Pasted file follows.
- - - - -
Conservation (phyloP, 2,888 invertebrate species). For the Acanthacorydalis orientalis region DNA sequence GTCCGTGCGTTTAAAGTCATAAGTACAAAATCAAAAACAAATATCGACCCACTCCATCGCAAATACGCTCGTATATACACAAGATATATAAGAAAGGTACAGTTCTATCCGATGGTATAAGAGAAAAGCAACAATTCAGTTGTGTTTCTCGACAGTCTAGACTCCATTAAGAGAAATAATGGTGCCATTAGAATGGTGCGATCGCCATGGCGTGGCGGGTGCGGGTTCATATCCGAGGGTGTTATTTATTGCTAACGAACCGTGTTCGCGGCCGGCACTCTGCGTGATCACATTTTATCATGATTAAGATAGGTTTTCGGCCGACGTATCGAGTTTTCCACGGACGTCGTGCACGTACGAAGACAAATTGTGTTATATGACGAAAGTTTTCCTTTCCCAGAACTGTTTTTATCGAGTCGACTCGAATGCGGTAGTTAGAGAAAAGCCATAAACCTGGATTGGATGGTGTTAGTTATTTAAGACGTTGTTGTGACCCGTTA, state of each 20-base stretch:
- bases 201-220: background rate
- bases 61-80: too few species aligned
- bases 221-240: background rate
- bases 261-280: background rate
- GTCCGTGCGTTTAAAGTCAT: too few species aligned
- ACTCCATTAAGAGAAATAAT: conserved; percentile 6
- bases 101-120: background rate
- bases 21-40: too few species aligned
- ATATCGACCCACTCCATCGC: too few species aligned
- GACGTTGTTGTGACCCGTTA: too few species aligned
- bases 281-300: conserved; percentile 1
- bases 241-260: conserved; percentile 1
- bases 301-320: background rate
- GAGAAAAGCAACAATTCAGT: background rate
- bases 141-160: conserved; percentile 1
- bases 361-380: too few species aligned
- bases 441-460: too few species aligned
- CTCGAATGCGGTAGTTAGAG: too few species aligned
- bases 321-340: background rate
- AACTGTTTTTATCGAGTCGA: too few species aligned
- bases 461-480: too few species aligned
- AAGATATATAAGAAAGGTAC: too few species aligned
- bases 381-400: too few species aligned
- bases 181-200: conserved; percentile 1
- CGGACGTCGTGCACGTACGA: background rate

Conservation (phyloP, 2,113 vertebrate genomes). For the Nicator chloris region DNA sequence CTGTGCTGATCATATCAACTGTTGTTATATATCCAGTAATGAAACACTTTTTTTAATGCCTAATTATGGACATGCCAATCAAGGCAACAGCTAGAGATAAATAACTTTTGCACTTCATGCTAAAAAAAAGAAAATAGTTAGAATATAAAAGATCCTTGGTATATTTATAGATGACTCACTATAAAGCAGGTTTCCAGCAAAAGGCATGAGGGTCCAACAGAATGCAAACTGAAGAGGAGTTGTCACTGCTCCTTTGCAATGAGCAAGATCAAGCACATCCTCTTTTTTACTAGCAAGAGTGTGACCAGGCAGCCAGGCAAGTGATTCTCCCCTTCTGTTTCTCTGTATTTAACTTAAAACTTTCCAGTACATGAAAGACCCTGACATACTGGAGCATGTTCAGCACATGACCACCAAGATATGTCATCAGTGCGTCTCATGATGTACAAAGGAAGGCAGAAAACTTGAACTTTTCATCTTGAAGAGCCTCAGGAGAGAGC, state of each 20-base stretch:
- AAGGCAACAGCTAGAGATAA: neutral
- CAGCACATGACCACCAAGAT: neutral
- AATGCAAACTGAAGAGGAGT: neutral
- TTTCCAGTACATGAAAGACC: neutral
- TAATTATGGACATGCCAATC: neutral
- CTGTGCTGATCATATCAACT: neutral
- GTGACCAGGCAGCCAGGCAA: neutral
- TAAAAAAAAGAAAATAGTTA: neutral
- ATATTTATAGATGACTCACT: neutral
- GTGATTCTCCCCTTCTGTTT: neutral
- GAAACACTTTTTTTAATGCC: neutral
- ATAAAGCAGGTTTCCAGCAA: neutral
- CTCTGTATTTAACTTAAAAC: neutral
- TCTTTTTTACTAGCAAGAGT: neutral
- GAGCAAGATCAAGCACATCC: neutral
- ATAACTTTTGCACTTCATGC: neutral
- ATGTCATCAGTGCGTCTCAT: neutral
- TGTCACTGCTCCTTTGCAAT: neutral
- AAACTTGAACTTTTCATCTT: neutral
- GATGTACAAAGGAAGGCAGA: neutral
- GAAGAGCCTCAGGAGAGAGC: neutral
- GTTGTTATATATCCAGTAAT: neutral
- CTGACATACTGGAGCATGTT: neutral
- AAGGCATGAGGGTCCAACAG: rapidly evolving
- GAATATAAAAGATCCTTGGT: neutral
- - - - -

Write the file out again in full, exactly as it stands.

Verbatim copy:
Conservation (phyloP, 2,888 invertebrate species). For the Acanthacorydalis orientalis region DNA sequence GTCCGTGCGTTTAAAGTCATAAGTACAAAATCAAAAACAAATATCGACCCACTCCATCGCAAATACGCTCGTATATACACAAGATATATAAGAAAGGTACAGTTCTATCCGATGGTATAAGAGAAAAGCAACAATTCAGTTGTGTTTCTCGACAGTCTAGACTCCATTAAGAGAAATAATGGTGCCATTAGAATGGTGCGATCGCCATGGCGTGGCGGGTGCGGGTTCATATCCGAGGGTGTTATTTATTGCTAACGAACCGTGTTCGCGGCCGGCACTCTGCGTGATCACATTTTATCATGATTAAGATAGGTTTTCGGCCGACGTATCGAGTTTTCCACGGACGTCGTGCACGTACGAAGACAAATTGTGTTATATGACGAAAGTTTTCCTTTCCCAGAACTGTTTTTATCGAGTCGACTCGAATGCGGTAGTTAGAGAAAAGCCATAAACCTGGATTGGATGGTGTTAGTTATTTAAGACGTTGTTGTGACCCGTTA, state of each 20-base stretch:
- bases 201-220: background rate
- bases 61-80: too few species aligned
- bases 221-240: background rate
- bases 261-280: background rate
- GTCCGTGCGTTTAAAGTCAT: too few species aligned
- ACTCCATTAAGAGAAATAAT: conserved; percentile 6
- bases 101-120: background rate
- bases 21-40: too few species aligned
- ATATCGACCCACTCCATCGC: too few species aligned
- GACGTTGTTGTGACCCGTTA: too few species aligned
- bases 281-300: conserved; percentile 1
- bases 241-260: conserved; percentile 1
- bases 301-320: background rate
- GAGAAAAGCAACAATTCAGT: background rate
- bases 141-160: conserved; percentile 1
- bases 361-380: too few species aligned
- bases 441-460: too few species aligned
- CTCGAATGCGGTAGTTAGAG: too few species aligned
- bases 321-340: background rate
- AACTGTTTTTATCGAGTCGA: too few species aligned
- bases 461-480: too few species aligned
- AAGATATATAAGAAAGGTAC: too few species aligned
- bases 381-400: too few species aligned
- bases 181-200: conserved; percentile 1
- CGGACGTCGTGCACGTACGA: background rate

Conservation (phyloP, 2,113 vertebrate genomes). For the Nicator chloris region DNA sequence CTGTGCTGATCATATCAACTGTTGTTATATATCCAGTAATGAAACACTTTTTTTAATGCCTAATTATGGACATGCCAATCAAGGCAACAGCTAGAGATAAATAACTTTTGCACTTCATGCTAAAAAAAAGAAAATAGTTAGAATATAAAAGATCCTTGGTATATTTATAGATGACTCACTATAAAGCAGGTTTCCAGCAAAAGGCATGAGGGTCCAACAGAATGCAAACTGAAGAGGAGTTGTCACTGCTCCTTTGCAATGAGCAAGATCAAGCACATCCTCTTTTTTACTAGCAAGAGTGTGACCAGGCAGCCAGGCAAGTGATTCTCCCCTTCTGTTTCTCTGTATTTAACTTAAAACTTTCCAGTACATGAAAGACCCTGACATACTGGAGCATGTTCAGCACATGACCACCAAGATATGTCATCAGTGCGTCTCATGATGTACAAAGGAAGGCAGAAAACTTGAACTTTTCATCTTGAAGAGCCTCAGGAGAGAGC, state of each 20-base stretch:
- AAGGCAACAGCTAGAGATAA: neutral
- CAGCACATGACCACCAAGAT: neutral
- AATGCAAACTGAAGAGGAGT: neutral
- TTTCCAGTACATGAAAGACC: neutral
- TAATTATGGACATGCCAATC: neutral
- CTGTGCTGATCATATCAACT: neutral
- GTGACCAGGCAGCCAGGCAA: neutral
- TAAAAAAAAGAAAATAGTTA: neutral
- ATATTTATAGATGACTCACT: neutral
- GTGATTCTCCCCTTCTGTTT: neutral
- GAAACACTTTTTTTAATGCC: neutral
- ATAAAGCAGGTTTCCAGCAA: neutral
- CTCTGTATTTAACTTAAAAC: neutral
- TCTTTTTTACTAGCAAGAGT: neutral
- GAGCAAGATCAAGCACATCC: neutral
- ATAACTTTTGCACTTCATGC: neutral
- ATGTCATCAGTGCGTCTCAT: neutral
- TGTCACTGCTCCTTTGCAAT: neutral
- AAACTTGAACTTTTCATCTT: neutral
- GATGTACAAAGGAAGGCAGA: neutral
- GAAGAGCCTCAGGAGAGAGC: neutral
- GTTGTTATATATCCAGTAAT: neutral
- CTGACATACTGGAGCATGTT: neutral
- AAGGCATGAGGGTCCAACAG: rapidly evolving
- GAATATAAAAGATCCTTGGT: neutral